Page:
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Bike Repair: Here’s When You Should Change Tyres

Bike repair of Tyres and brake pads are components that together take a beating from the rough terrain, weather, debris, etc. They deliver their best when they are in optimum condition, providing the rider with better braking and control. Replacing tyres can prove to be a tricky job as it varies based on rider and the terrain one rides on. While at first glance your tyres may look ready to hit the road, a closer inspection may reveal the need for a replacement. The type of tyre, terrain, rider’s weight, handling and conditions where you park your bike, determine the health of your bicycle tyres.Bike repair

You might have observed that the back tyre is more prone to getting worn out as compared to the front tyre. It is a good routine to check your tyres regularly before and after every ride. Refrain from waiting for your tyres to weather away completely as it increases the chances of a mishap.

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While examining your bicycle tyres or any other kind of Bike repair, remember to look for:

Signs of wear and tear:

Cracks:

Small chunks missing on the thread surface

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Flat surface:

Avoid parking your bicycle under direct sunlight or rain. Prolonged exposure to such elements can drastically reduce the strength and resistance of tyres by breaking down the rubber and shortening your tyres lifespan.Also, exposure to sunlight leads to UV degradation.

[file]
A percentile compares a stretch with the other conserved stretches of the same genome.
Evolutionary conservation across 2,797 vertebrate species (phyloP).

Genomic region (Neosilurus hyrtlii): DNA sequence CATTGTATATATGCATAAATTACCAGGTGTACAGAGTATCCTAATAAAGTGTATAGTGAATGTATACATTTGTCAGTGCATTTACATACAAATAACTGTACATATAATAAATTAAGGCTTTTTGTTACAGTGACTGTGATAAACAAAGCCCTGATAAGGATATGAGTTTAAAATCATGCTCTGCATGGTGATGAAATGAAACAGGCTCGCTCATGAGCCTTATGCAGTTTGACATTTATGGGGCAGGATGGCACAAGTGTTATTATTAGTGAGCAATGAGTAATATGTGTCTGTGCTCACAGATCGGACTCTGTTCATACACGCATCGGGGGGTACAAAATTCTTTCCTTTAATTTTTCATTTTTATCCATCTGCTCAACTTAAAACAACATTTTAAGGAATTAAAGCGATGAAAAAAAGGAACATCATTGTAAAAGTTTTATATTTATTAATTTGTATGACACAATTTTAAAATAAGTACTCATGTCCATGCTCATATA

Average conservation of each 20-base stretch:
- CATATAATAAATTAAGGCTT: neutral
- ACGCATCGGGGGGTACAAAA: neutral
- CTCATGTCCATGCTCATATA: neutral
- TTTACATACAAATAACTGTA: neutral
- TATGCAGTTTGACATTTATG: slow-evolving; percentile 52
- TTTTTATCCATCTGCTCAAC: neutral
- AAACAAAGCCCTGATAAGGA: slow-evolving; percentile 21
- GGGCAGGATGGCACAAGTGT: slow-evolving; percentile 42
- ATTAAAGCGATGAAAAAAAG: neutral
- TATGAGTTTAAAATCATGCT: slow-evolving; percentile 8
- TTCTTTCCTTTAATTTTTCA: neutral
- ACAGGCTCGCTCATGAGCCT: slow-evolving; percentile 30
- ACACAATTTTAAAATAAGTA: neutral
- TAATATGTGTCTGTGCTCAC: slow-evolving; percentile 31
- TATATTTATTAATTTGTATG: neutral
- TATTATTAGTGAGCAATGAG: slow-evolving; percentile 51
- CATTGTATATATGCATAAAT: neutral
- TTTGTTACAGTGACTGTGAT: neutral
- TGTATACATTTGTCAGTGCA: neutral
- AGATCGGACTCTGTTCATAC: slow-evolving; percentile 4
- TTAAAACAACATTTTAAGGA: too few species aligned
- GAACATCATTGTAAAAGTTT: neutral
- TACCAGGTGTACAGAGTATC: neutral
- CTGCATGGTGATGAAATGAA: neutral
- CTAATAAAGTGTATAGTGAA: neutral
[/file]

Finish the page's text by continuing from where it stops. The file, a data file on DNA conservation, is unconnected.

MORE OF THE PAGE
It is advisable to keep your bicycle indoors in a dry place. You can keep your bicycle mounted or upside-down when storing it or not in use for a long period. Rainwater, extreme cold or heat is enough to cause your tyres to harden or make them crack.

It is advised that you not throw away your old tyres as they can be used in case of an emergency.
The same applies to your brake pads when they harden and tend to crack. You might not always be aware of the debris that fly off your wheels or get stuck in the rim embedding itself in the pads. Not only does it harm your rims, but worsens with every brake.

It is a good practice to remove your wheels and wipe those brake pads at regular intervals, irrespective of the weather conditions you’re riding in. So examining your bike before and after every ride can always be handy. Follow the simple guidelines above and Bike repair tyres and brake pads will be as happy as you are after a good ride.

So examining your bike before and after every ride can always be handy. Follow the simple guidelines above and Bike repair tyres and brake pads will be as happy as you are after a good ride.

Disc Brakes vs Rims Brakes (V brakes)

But before we get into the debate of Disc brakes vs Rims brakes, let’s see how they actually work! Rim brakes, power brakes or V brakes are calliper brakes that work by pinching the bicycle rim between two blocks of brake pads.

Rims

These blocks create friction and help you slow the bike down.

Disc brakes:

Disc brakes have always been on motorbikes but with the advancement of technology, they have been modified and fitted onto bicycles. However, they were primarily hydraulic and aimed at the high-end mounting bikes in the market.

Today, these brakes have several models of the cable-actuated disc brake that have evolved over the years. As a result, you will find bikes with disc brakes as standards or as an optional upgrade. These disc brakes come with callipers that act upon a metal ‘rotor’ bolted onto the wheel hub, instead of the rim.

Let’s have a look at some of the important criteria of disc brakes vs rim brakes.

Weight: